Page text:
does all the jargon mean?
The world of computing, and the Internet in
particular, is controlled by people who love nothing more than mystifying the rest of us.
They love making up names and acronyms for everything as a way of keeping control of the
magic of technology - think of them as medieval priests who wouldn't let the peasants
learn to read, for fear they'd find out the truth for themselves. What other industry
would come up with the acronym TLA? It means Three Letter Acronym, those combinations of
letters like IBM or XML or HDD.
The following is a brief guide to some of the most
useful bits of jargon. On the right is a list of links to other Internet sites devoted to
explaining the jargon. And, if you come across something you don't understand, don't
hesitate to e-mail Dr Keyboard - just click on the E-mail button on the left, fill in the
form and he'll do his best to explain everything.
||The Worldwide network of computers which
you're using right now. Your link to it is probably down your telephone line to your ISP. Some computers are connected permanently to it, and it's these you
can access from your PC. Some are run by commercial organisations, like
the Walt Disney Corporation. Others are run by non-profit organisations like the Royal
Horticultural Society. Some sites are set up by private individuals, like students - the
Yahoo site which tries to index the whole Internet began like this. (See my page of
recommended links for the address of Yahoo and other useful places). Most give free access
to anyone who wants it, and they're paid for mostly by advertising. No one owns the
Internet - some companies own bits of it, and all the individual sites are owned by
someone. Telephone companies like British Telecom or MCI in the USA own some of the wires
which connect together the different parts of it, but no one person or organisation owns
it all. There are a number of voluntary bodies which help run it, deciding things like who
can have what internet address and how the technology which keeps it all together should
run, but no government has a say in how this is done. Your part in running the Internet is
in paying your monthly subscription to your ISP - your £10 or £15
helps them pay for the machines which connect you and the others to the Internet, and also
to connect their computers to the rest of the Internet. From their offices to which you
connect when you dial up the Internet they probably have a connection to wires owned by
British Telecom which, in turn, connect to the USA and other countries around the world
where the Internet is used. Your ISP pays a subscription to BT to have this connection, so
part of your monthly tenner goes to pay for this too. This is how you can connect to
computers anywhere in the world, from London to New York to Sydney, all for the price of a
local telephone call.
||Internet Service Provider, a company which
you pay to connect you to the Internet.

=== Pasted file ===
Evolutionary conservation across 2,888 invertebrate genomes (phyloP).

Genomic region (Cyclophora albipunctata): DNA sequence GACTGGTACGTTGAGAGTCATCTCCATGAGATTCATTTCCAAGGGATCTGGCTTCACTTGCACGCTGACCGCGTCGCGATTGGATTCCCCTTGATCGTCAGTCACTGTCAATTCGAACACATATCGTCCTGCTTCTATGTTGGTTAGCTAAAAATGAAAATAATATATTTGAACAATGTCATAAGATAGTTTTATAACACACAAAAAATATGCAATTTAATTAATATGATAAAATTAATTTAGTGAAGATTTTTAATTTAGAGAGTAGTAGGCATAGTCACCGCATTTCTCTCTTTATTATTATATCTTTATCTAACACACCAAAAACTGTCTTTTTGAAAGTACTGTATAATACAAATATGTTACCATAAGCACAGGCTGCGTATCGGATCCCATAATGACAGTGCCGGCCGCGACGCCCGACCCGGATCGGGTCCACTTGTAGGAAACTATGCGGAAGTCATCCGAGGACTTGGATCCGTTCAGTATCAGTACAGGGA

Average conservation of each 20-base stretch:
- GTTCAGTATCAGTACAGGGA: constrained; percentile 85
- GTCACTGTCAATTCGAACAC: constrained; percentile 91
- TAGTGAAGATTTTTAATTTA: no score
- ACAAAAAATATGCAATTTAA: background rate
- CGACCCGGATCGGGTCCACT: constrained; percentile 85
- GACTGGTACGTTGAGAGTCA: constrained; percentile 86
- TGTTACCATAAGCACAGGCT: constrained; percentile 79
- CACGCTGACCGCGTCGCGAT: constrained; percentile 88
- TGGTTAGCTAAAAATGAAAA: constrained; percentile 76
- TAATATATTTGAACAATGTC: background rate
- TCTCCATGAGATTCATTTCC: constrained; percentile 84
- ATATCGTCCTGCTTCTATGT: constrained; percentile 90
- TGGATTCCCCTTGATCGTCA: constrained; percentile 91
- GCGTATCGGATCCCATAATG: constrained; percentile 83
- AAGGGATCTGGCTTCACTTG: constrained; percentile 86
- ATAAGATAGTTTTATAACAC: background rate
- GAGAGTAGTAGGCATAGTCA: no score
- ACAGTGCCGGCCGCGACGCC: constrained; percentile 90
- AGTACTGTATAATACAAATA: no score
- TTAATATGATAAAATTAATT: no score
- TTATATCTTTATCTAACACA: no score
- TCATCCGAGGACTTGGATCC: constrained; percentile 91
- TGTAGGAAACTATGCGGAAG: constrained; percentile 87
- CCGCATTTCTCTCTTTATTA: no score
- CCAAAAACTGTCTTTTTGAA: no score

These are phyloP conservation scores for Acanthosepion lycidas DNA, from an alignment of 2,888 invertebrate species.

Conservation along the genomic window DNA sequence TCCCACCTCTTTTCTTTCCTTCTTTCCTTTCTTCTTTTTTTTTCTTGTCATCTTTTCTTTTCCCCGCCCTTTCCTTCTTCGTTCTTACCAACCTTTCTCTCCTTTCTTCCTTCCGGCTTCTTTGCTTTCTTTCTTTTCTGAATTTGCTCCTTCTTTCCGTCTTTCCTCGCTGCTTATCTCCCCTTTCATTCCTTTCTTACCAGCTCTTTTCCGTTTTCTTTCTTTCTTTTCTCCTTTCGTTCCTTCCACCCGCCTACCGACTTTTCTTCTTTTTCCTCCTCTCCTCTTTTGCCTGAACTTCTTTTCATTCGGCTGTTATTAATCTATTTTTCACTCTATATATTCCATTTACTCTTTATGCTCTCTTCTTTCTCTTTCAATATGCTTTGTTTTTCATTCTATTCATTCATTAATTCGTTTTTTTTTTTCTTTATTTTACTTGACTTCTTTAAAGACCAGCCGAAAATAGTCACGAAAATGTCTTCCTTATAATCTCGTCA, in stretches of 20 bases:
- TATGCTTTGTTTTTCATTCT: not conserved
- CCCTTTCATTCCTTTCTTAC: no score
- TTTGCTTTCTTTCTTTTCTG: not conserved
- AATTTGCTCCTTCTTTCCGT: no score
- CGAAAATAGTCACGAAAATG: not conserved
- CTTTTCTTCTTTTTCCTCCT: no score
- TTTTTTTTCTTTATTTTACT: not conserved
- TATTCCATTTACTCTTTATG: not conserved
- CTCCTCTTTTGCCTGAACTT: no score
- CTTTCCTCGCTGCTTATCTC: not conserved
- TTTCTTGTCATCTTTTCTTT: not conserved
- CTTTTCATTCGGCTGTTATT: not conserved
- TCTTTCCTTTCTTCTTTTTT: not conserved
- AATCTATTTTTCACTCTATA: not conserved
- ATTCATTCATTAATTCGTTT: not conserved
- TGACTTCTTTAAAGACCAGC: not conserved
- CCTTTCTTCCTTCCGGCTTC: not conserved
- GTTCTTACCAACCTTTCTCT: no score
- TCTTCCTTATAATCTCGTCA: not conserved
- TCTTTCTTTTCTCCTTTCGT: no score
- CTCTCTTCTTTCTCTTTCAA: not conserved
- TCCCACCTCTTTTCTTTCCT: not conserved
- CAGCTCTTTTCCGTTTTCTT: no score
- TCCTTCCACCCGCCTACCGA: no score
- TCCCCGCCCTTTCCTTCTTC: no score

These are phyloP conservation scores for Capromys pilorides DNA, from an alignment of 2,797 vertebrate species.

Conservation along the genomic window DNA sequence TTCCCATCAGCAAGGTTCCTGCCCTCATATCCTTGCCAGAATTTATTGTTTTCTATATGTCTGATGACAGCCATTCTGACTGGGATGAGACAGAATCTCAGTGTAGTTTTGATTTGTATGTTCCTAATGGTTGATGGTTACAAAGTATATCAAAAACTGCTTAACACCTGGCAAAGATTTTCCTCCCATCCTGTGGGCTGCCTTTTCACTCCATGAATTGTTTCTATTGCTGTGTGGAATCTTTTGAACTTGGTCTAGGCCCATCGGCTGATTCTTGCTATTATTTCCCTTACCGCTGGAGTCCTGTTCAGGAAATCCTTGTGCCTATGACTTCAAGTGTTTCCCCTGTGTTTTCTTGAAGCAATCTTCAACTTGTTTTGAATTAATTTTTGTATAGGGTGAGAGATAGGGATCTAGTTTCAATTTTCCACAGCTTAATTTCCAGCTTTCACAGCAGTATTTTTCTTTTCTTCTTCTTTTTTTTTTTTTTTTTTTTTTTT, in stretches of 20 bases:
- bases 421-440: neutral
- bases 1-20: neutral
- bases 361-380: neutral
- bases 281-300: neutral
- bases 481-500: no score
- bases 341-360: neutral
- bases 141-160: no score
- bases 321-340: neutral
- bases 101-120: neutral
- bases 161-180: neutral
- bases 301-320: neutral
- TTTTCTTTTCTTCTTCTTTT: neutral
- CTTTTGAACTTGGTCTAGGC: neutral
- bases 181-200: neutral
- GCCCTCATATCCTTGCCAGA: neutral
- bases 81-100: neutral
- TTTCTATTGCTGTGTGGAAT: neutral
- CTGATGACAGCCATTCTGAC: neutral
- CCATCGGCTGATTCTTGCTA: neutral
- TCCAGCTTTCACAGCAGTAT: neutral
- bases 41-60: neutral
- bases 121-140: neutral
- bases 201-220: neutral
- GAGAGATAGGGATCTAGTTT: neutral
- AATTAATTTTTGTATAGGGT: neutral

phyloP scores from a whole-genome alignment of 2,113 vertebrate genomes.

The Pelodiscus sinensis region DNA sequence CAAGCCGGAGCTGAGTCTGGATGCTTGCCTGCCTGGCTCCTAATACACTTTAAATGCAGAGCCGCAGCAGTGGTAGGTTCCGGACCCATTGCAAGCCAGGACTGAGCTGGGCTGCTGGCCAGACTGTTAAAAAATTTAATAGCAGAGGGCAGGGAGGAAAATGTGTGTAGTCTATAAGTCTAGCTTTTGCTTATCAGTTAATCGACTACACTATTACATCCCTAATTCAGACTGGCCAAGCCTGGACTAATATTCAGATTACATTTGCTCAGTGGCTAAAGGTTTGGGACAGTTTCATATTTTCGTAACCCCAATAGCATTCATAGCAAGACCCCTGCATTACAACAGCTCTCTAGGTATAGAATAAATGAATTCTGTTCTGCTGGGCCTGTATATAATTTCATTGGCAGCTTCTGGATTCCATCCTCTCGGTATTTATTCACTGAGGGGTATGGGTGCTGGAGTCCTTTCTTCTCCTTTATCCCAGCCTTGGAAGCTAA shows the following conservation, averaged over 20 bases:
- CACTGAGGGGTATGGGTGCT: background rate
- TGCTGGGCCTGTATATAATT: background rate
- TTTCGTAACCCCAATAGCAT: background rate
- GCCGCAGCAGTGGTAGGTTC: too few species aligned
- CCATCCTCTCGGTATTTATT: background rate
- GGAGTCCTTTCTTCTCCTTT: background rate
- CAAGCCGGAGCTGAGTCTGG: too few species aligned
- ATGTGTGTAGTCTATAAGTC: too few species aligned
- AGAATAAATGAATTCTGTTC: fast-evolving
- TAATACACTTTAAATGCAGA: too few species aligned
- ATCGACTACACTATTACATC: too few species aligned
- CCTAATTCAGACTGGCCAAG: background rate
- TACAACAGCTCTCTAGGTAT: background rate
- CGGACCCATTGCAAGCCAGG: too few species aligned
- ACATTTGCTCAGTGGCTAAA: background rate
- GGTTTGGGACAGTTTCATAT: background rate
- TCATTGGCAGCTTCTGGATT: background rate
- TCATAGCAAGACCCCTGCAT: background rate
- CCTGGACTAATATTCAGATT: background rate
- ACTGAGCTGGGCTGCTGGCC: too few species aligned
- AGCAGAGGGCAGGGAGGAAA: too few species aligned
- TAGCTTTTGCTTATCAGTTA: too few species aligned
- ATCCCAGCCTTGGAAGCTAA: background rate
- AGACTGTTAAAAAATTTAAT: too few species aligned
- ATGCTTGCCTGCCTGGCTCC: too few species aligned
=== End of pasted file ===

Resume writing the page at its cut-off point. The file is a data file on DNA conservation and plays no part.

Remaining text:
||IP means Internet Protocol, the basis on
which we find things on the Internet. An IP address is a number which makes sense to
computers on the Internet. Computers aren't very good with words, they much prefer
numbers. Ultimately all your computer can deal with is a series of 1s or 0s, which tell it
whether one of the millions upon millions of tiny switches inside it should be on (1) or
off (0). The Internet address you type in like www.drkeyboard.co.uk
is translated into a number - 22.214.171.124, in this case - which is not nearly as easy
for a human to remember as drkeyboard.co.uk, but which is a cinch for a computer. This
number is the IP address of the Dr Keyboard website, and the translation between words and
numbers is done by something called a DNS or Domain Name Server. When you type in www.drkeyboard.co.uk your computer asks your ISP's
DNS computer if it's ever heard of this address. If it hasn't, and can't translate it into
a number, it goes on up a chain of computers perhaps right up to the top-level domain name
computers which look after the .uk address space, which can tell it where to go.
||A lightweight programming language and/or
operating system.The original idea was to have a language which would allow a developer to
write a programme once and then have it run on every kind of computer - Write Once Run
Anywhere (WORA) - but it's a bit of a dream still and probably always will be because
doing this means using a 'lowest common denominator' approach. Java's very good as 'glue'
between old-fashioned computer systems and modern PCs, and works well in Internet browsers
- the buttons on the left here are all little Java applets (Q.V.)
||Small programme often running inside a browser (Q.V.) window.
||American Standard Code for Information
Interchange, the basic kind of text which most computers can understand.
||Post Office Protocol number three, an agreed
standard for computers to allow users to collect their e-mail.
||HyperText Mark-up Language, the standard
language for making Internet web pages. For more details, see the World Wide Web Consortium (W3C) web pages
||(i) A delicious canned meat made from
Shoulder Pork and hAM; (ii) unsolicited junk e-mail and posts to Usenet newsgroups (Q.V.)
||Browse around the World Wide Web, usually
fairly aimlessly. Like window-shopping.
||The programme you use to Surf
(Q.V.) the web (Q.V.)
||20,000-plus world-wide bulletin boards where
you can discuss everything from Star Trek to Star Wars via gardening, philosophy and The
||From the World Wide Web, of which this page
is just one. Invented by Tim Berners-Lee as a way of sharing basic textual information
with his fellow scholars.
||Small text files saved on your hard disc by sites you visit
so they can remember who you are when you go back. This allows them to
offer you items they know might interest you, remember your name, keep
track of what you buy and so on. Don't delete them, they take up very
little space and can't do any harm
list of anti-acronym pages